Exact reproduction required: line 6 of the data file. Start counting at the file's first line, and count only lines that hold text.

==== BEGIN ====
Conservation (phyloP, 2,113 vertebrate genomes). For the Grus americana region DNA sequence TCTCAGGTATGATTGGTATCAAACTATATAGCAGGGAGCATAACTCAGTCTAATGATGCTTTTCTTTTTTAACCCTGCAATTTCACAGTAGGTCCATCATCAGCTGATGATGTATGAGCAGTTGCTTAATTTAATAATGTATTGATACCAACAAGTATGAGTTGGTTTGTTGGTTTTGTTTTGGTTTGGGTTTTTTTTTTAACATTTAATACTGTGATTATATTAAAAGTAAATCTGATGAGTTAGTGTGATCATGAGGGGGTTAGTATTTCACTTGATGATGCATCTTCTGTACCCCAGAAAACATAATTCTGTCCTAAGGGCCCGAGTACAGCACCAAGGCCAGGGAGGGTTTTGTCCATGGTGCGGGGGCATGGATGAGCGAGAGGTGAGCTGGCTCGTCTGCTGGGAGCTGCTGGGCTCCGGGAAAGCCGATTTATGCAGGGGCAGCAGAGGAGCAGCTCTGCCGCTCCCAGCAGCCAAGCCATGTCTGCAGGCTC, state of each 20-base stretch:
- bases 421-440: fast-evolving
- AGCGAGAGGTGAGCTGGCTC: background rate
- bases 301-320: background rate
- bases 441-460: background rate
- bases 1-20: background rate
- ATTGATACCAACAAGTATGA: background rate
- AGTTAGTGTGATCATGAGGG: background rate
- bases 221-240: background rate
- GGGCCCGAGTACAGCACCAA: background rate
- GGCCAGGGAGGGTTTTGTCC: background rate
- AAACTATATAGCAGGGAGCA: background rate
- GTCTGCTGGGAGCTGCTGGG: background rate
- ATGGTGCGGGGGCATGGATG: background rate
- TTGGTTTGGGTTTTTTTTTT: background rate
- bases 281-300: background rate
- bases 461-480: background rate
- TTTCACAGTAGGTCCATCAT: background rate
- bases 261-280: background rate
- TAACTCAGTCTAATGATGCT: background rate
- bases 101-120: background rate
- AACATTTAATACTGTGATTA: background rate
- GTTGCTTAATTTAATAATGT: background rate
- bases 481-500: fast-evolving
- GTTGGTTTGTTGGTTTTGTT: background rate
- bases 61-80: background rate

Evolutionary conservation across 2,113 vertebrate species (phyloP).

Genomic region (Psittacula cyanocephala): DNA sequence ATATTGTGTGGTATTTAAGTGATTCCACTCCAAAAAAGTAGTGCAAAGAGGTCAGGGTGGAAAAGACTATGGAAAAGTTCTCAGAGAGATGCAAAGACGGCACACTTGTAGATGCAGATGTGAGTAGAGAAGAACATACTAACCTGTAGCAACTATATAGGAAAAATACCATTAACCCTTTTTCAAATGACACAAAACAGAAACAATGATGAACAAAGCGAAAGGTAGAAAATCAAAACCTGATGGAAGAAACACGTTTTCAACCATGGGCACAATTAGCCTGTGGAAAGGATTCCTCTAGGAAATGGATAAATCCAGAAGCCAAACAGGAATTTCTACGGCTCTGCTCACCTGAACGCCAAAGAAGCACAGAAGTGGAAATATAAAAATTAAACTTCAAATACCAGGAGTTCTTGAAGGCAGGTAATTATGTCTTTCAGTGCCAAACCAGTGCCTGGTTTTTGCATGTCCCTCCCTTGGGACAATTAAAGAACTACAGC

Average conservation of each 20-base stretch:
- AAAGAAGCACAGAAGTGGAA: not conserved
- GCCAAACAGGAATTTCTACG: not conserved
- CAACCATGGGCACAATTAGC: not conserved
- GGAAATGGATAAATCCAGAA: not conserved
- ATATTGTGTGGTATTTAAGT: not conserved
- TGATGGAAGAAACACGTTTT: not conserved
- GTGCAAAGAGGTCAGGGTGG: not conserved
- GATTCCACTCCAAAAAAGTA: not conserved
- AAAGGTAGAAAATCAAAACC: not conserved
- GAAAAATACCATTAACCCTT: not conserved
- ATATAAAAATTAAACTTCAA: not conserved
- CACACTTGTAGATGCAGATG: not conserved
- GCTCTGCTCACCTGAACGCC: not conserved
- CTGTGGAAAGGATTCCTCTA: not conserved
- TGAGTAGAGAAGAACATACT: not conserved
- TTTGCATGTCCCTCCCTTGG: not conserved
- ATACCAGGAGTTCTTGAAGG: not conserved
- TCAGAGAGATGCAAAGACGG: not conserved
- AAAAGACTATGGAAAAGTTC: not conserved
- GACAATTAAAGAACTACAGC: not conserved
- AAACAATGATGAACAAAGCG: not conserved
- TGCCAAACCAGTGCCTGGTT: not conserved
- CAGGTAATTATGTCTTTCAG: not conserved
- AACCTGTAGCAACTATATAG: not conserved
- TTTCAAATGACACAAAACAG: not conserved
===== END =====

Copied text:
- bases 1-20: background rate